As the New York Times has reported during his recent divorce proceedings, Jones had become a millionaire due to his radio and TV programming. His programs are distributed nationally though Genesis Communications Network to almost 100 AM and FM radio stations. It is estimated that he has about 2 million weekly viewers/listeners. The Rolling Stone estimated that he has a larger online following than Glenn Beck and Rush Limbaugh combined. (March 20, 2011)
This site (CTKA) has reported on Alex Jones several times in the past. Our main author on that subject was Seamus Coogan. Seamus took the time to actually listen to the man’s program for hours on end and to investigate his various web sites. To say the least, when it comes to the JFK case, Jones does not review his information very well. What makes that so puzzling is that there is more good information out there on that case than almost anything else Jones covers.
Jones is a very successful showman. No one plays the outrage card as well as he does. I saw him do this firsthand in Dallas at the 50th anniversary of the JFK assassination. Dealey Plaza had been completely cordoned off at all intersections. The police guarded the obstructed entryways. Jones had pinned up signs outside that area that accused Lyndon Johnson of killing Kennedy—he had bought Barr McClellan hook, line and sinker—and was yelling at the police guardians with his famous bullhorn. To put it mildly, I failed to see how this helped our cause.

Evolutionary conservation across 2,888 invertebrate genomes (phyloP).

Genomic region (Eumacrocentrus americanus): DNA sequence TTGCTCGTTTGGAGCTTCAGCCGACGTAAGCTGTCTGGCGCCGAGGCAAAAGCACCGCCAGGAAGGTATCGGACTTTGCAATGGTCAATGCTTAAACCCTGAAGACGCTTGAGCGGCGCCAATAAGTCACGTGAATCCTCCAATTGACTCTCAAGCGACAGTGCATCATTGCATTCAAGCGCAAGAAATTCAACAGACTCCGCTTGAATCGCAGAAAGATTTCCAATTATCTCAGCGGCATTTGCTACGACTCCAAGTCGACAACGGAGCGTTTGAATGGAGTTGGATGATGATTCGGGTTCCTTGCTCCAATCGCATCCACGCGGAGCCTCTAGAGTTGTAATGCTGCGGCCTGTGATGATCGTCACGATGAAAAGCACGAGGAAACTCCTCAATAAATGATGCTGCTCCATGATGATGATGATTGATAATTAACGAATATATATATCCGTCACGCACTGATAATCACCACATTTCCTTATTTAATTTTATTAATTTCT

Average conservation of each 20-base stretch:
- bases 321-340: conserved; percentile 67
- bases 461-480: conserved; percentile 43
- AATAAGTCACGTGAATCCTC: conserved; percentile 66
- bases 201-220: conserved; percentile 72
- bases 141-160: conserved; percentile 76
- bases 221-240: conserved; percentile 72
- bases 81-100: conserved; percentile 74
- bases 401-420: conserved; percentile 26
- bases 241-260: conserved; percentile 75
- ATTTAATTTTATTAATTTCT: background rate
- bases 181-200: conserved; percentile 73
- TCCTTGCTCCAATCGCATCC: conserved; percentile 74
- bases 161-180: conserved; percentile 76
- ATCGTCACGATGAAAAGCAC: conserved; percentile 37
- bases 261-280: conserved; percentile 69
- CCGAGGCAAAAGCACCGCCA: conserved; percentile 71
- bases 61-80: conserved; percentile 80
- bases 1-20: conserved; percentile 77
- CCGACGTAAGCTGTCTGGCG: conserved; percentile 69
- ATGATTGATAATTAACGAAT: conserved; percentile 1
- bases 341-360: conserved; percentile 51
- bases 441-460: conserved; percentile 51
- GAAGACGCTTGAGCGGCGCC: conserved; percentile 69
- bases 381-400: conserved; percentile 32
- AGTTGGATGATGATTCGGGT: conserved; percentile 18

Jones has made millions off the exposure of his radio and TV shows and his online presence. He knows how to market products to the millions of visitors he gets each week. The reason he gets those visitors is not because of the quality of information he broadcasts. In fact, once the reader reads Seamus Coogan’s articles, he will see that Jones has very little aptitude for scholarship. That is not what he is about.
What Jones has tapped into is the aimless skepticism that much of the public, especially youths, have about both the MSM and our political system. He often calls them discredited. Which is largely accurate. The problem with Jones is simple: So is he. It is one thing to blow apart the MSM. That is pretty easy. But with his millions, Jones could have built a true alternative to them, on the order of the late, lamented Ramparts magazine. He did not. In fact, he has failed to construct any kind of credible alternative: either in his work or his overall political philosophy. In his admiration of Donald Trump, he comes off as some kind of gadfly conservative Libertarian. One who is so maniacally pro-gun rights and NRA, that when you push the right buttons, he loses control and becomes his own worst enemy. (watch here)
But the main problem for Alex Jones is the basis of his information. As Seamus shows, he is so scattershot in his approach and so careless in his renderings that he is hard to take seriously. Which is why he fails to offer any viable alternative.
Of course, there is an element of national tragedy in all this. Pity the country that has to choose between Jones and CNN.
From the CTKA archives: Seamus Coogan on Alex Jones
- Alex Jones on the Kennedy Murder: A Painful Case (part 1) [March 10, 2010]
- Alex Jones on the Kennedy Murder: A Painful Case (part 2) [March 17, 2010]
- Point–Counterpoint: Feedback–Response on Alex Jones (with Gary King) [July 29, 2010]
- Alex Jones on the Kennedy Murder (addendum) [August 31, 2010]